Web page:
Bob Pisani is off; this post was written by CNBC producer Robert Hum.
Down, But Not Out
The Dow is down less than 100 points — not bad, given the number of top line misses and poor housing starts data Tuesday morning. Remember, with the largest weighting in the Dow, IBM alone is contributing almost half of the blue chips losses (over 40 Dow points).
Homebuilders are also up 1 percent to 2 percent despite the miserable June Housing Starts number. Giving some hope to builders – the higher permits number, which indicates construction activity could rise later this summer.
An Early Trend This Earnings Season
As economists and traders continue to debate the state of the U.S. economy and whether a double dip can be avoided, one trend has become clearly evident early during this earnings season.
Growth overseas — particularly in Asia and Latin America — is outshining performance at home in the U.S.
Take a look at various metrics from a handful of corporate earnings reports over the past 24 hours:
1) Pepsi volumes
- U.S. beverage volumes down 1 percent (excluding recently-signed Dr. Pepper Snapple distribution agreement)
- Asia beverage volumes up high-single digits
- U.S. snack volumes decline (Frito Lay down 3 percent, Quaker down 2 percent)
- Latin America food volumes up 2 percent
- Asia snack volumes up at a “mid-teens rate”
2) Johnson & Johnson (JNJ) sales
- U.S. down 2.8%
- International: up 3.0% (excluding currency impact)
- Consumer sales: down 14.3 percent in U.S., up 1.8 percent overseas
- Pharmaceutical sales: down 2 percent in U.S., up 5.0 percent internationally
3) IBM revenues (excluding currency impact)
- Americas up 2 percent
- Asia up 3 percent
- BRIC (Brazil, Russia, India, China) countries up 15 percent
4) Tupperware sales (Tupperware segment, excluding currency impact)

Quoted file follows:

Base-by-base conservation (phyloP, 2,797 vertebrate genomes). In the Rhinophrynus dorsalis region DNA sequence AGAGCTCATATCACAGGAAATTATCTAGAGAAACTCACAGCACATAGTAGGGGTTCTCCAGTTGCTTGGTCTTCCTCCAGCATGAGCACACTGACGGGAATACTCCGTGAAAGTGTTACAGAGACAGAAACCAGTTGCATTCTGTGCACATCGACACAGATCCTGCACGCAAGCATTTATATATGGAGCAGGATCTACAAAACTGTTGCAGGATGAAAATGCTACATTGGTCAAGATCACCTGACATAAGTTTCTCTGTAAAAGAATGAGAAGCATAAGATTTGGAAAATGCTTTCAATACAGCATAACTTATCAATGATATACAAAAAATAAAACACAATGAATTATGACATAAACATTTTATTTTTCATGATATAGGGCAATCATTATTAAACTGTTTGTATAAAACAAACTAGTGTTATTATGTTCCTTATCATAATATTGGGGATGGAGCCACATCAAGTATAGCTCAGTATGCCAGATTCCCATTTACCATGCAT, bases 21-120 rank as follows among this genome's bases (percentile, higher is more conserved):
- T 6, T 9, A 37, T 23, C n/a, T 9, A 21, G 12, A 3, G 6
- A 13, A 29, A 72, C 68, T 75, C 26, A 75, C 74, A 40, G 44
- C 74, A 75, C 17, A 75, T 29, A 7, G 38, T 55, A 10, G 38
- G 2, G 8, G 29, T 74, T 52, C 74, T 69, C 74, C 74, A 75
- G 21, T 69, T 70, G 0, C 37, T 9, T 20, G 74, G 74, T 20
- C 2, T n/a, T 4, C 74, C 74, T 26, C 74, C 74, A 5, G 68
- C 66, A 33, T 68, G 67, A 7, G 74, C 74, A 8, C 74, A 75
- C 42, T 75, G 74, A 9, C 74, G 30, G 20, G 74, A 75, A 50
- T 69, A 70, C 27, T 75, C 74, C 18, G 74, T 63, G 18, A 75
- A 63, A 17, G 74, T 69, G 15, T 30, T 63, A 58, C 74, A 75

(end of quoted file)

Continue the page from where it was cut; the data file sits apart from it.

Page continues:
- U.S up 3 percent
- Asia up 9 percent
- Mexico up 15 percent
- Emerging markets up 34 percent
5) Whirlpool sales (excluding currency impact)
- North America up 4 percent
- Latin America up 13 percent
- Asia up 34 percent
Furthermore, Whirlpool forecasts stronger overseas industry growth overseas this year compared to growth in the U.S. According to the appliance maker, 2010 industry shipments are expected to rise just 5 percent in North America compared to a higher 5 percent to 10 percent in Asia and 10 percent in Latin America.
Even industrial product manufacturer Illinois Tool Works noted, “international end markets showed no discernable signs of slowing as the second quarter progressed.” Over half of Illinois Tool Works’ revenues come from overseas.
So what have the overriding concerns of slowing U.S. growth meant to the markets over past quarter? The U.S.-centric Russell 2000 has far underperformed indices overseas, particularly in Asia and Latin America:
Last 3 Months:
Russell 2000 down 16 percent
MSCI Emerging Markets down 8 percent
Brazil down 8 percent
Hong Kong down 6 percent
Mexico down 5 percent
Singapore down 1 percent
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